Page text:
CFTC Issues No-Action Letters for CPO Registration Relief

Hedge Fund General Partner CPO Registration Relief 

In a series of no-action letters issued in March, the CFTC has granted no-action relief from registration as a commodity pool operator (“CPO”) for a general partner of a fund (or a managing member, if the fund is an LLC) that delegates its entire management authority over the fund to another entity – typically an “investment manager” entity – that is under common control with the general partner. Under this relief, the investment manager is required to register as a CPO, but the general partner is relieved from the CPO registration requirement.

Background on CPO Registration

Based on the legal structure of a fund organized as a limited partnership or limited liability company, typically the general partner or managing member (respectively) has the operational authority over the fund that makes CPO registration process necessary. Under the Commodity Exchange Act of 1936 (the “Act”), an entity that engages in the following activities on behalf of a fund (a “pool” in CFTC parlance) is generally required to register as a CPO:

“any person engaged in a business that is of the nature of a commodity pool, investment trust, syndicate, or similar form of enterprise, and who, in connection therewith, solicits, accepts, or receives from others, funds, securities, or property, either directly or through capital contributions, the sale of stock or other forms of securities, or otherwise, for the purpose of trading in commodity interests.”  See text here.

In some fund structures, however, the general partner may wish to delegate its CPO responsibilities to an investment manager. This is often (but not exclusively) done in the context where a fund’s performance allocation is paid to the general partner, in order to obtain favorable tax treatment, but the investment manager runs the fund on a day-to-day basis, often receiving management fees as compensation. In this situation, it would be costly and burdensome to register both the general partner and the investment manager as separate CPOs of the fund, so it may be worthwhile to request CFTC no-action relief.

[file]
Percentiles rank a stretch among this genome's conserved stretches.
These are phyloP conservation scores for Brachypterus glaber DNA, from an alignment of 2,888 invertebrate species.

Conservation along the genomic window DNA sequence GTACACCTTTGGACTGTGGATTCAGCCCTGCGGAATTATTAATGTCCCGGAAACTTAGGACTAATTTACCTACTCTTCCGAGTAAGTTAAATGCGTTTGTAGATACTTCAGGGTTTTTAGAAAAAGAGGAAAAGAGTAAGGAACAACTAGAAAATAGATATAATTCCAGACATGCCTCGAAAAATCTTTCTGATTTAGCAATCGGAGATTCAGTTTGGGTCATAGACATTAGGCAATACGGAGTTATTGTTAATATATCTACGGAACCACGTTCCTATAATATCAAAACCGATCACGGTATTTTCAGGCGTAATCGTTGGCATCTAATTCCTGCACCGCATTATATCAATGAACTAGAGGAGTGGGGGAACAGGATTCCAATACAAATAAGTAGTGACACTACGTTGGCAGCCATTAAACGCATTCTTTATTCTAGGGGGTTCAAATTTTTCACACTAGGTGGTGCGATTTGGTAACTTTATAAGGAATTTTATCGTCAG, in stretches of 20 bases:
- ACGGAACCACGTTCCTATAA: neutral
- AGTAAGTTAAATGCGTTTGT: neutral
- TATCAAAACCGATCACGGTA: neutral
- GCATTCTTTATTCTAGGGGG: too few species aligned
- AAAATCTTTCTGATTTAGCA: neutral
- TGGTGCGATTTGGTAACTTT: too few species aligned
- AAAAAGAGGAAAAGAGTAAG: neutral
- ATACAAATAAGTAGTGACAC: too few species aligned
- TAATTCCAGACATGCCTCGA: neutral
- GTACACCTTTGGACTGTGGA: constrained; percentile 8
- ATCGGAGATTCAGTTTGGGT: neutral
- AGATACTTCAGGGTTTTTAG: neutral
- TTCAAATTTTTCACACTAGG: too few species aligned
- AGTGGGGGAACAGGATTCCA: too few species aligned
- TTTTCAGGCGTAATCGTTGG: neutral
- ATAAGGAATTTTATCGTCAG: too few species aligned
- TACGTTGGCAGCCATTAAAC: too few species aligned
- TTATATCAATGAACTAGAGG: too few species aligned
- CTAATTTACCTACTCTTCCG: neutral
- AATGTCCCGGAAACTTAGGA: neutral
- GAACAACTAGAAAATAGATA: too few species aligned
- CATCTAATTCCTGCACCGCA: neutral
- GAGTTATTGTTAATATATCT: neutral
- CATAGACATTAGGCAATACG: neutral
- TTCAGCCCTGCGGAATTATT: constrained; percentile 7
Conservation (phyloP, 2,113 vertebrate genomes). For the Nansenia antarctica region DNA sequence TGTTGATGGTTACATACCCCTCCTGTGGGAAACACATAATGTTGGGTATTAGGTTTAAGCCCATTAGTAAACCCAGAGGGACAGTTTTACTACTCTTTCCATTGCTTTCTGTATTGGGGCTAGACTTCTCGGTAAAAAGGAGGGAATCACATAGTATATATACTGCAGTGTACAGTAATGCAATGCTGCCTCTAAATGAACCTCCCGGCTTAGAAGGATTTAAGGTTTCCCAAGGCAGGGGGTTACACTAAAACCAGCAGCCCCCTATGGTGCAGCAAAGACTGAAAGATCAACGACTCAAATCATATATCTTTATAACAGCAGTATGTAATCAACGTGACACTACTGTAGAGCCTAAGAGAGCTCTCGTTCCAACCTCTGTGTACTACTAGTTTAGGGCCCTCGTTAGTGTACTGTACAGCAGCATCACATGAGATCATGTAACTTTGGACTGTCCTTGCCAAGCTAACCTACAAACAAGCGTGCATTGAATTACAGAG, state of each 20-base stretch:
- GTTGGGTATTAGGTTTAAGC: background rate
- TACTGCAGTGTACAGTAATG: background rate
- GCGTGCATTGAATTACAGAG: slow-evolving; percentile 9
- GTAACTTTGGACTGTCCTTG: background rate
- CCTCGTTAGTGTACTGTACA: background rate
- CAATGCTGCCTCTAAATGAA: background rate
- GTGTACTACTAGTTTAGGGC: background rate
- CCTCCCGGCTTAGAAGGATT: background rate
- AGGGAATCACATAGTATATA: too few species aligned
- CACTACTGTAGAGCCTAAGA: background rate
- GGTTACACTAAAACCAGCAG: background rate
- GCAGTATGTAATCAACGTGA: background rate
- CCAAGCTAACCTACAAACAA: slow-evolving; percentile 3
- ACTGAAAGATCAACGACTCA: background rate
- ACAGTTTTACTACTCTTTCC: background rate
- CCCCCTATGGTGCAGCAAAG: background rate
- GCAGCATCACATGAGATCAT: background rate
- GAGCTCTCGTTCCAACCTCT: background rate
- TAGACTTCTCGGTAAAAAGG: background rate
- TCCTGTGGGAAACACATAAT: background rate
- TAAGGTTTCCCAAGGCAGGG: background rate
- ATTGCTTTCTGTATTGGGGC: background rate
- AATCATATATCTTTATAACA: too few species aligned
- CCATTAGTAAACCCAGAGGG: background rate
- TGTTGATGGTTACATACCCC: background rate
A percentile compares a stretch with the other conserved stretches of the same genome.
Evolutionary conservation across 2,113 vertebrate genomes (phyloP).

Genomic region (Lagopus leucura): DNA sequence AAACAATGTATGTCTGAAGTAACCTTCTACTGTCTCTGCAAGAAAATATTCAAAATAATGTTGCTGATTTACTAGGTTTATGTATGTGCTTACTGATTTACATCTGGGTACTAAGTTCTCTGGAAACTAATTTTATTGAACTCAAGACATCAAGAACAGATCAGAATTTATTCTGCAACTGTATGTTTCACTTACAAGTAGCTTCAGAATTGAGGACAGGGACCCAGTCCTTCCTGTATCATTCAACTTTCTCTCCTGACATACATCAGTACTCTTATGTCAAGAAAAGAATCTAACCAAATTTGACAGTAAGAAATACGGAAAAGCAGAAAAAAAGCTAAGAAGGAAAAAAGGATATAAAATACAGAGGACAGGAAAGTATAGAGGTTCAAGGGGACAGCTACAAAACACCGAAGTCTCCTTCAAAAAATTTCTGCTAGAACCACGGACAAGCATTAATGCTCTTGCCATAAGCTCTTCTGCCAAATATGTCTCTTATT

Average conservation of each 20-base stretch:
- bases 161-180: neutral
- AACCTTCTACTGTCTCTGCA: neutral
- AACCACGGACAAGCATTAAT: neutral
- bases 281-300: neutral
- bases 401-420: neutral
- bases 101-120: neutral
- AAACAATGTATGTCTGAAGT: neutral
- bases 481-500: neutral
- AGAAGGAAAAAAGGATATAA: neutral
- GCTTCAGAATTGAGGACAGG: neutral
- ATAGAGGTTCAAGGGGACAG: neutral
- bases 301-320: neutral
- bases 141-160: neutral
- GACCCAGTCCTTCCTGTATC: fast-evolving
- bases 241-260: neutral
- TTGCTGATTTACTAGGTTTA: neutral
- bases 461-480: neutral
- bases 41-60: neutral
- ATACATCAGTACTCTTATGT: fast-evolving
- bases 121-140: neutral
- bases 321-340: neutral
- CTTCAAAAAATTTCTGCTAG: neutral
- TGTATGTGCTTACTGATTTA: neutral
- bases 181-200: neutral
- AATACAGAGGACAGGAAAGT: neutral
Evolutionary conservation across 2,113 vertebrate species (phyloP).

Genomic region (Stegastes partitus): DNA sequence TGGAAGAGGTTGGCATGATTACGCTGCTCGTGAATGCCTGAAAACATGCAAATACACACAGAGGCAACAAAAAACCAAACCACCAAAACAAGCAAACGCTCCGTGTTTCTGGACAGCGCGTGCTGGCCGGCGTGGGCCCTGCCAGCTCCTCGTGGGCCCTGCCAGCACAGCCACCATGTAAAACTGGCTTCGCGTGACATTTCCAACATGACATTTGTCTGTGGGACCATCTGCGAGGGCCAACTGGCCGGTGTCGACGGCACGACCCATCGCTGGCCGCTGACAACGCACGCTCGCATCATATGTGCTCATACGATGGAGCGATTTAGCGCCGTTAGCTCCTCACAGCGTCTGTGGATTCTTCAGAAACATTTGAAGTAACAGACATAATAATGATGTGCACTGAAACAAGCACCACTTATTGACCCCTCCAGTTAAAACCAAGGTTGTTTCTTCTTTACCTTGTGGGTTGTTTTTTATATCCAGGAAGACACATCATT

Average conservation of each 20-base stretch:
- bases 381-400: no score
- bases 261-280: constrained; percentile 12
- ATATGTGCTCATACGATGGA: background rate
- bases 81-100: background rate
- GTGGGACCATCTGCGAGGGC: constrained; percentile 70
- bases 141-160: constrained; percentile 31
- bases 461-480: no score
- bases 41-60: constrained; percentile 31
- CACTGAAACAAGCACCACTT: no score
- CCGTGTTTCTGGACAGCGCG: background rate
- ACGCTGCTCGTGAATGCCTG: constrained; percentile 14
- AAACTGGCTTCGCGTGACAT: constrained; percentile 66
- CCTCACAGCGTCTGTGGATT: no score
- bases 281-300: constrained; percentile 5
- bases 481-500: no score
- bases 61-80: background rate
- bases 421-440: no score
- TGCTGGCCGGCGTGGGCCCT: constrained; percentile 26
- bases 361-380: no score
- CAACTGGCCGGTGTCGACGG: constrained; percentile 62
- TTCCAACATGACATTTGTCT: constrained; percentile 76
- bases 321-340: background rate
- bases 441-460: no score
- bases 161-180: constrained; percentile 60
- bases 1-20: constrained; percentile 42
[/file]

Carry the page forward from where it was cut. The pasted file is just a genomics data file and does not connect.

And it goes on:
Requirements for No-Action Relief

The CFTC issued four no-action letters outlining the general guidelines for how to take advantage of the CPO registration relief described in this article: CFTC Letter No. 13-17, CFTC Letter No. 13-18, CFTC Letter No. 13-19, and CFTC Letter No. 13-20. Although the facts of each no-action letter differ somewhat, the following basic requirements apply. The general partner and investment manager should be able to make representations to the CFTC with respect to each of the following:

Common Ownership and Control. The general partner entity and the investment manager entity should have the same owners and be subject to the control of the same persons.

Delegation Agreement – All Management Authority. The general partner and investment manager should enter into a “Delegation Agreement” whereby all of the CPO-related authority of the general partner is delegated to the investment manager.

Soliciting Clients and Managing Assets. The general partner must not engage in the solicitation of investors to the fund, and must not manage the property of the fund.

Books and Records. All books and records related to the CPO activities should be maintained at the offices of the investment manager.

CPO Registration. The investment manager must be registered or be in the process of registering as a CPO, and must maintain its registration on an ongoing basis.

Employees and Agents. The general partner must not have any employees or others acting on its behalf, and must not engage in any other activities that would subject it to the Act or the CFTC’s regulations.

Joint & Several Liability. The general partner and investment manager entities must agree to be jointly and severally liable for any violation of the Act or the CFTC’s regulations.

Statutory Disqualification. The general partner cannot be subject to statutory disqualification from CPO registration under section 8a(2) or 8a(3) of the Act.

How to Apply for No-Action Relief

If you wish to apply for the no-action relief described above, you will need to draft a letter to the CFTC to request the relief. This letter should comply with the requirements of CFTC Regulation 140.99. Please reach out to us if you would like any assistance with drafting such a letter.

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Cole-Frieman & Mallon LLP acts as legal counsel to the investment management industry.  If you have questions on the above please contact us or call Bart Mallon directly at 415-868-5345.

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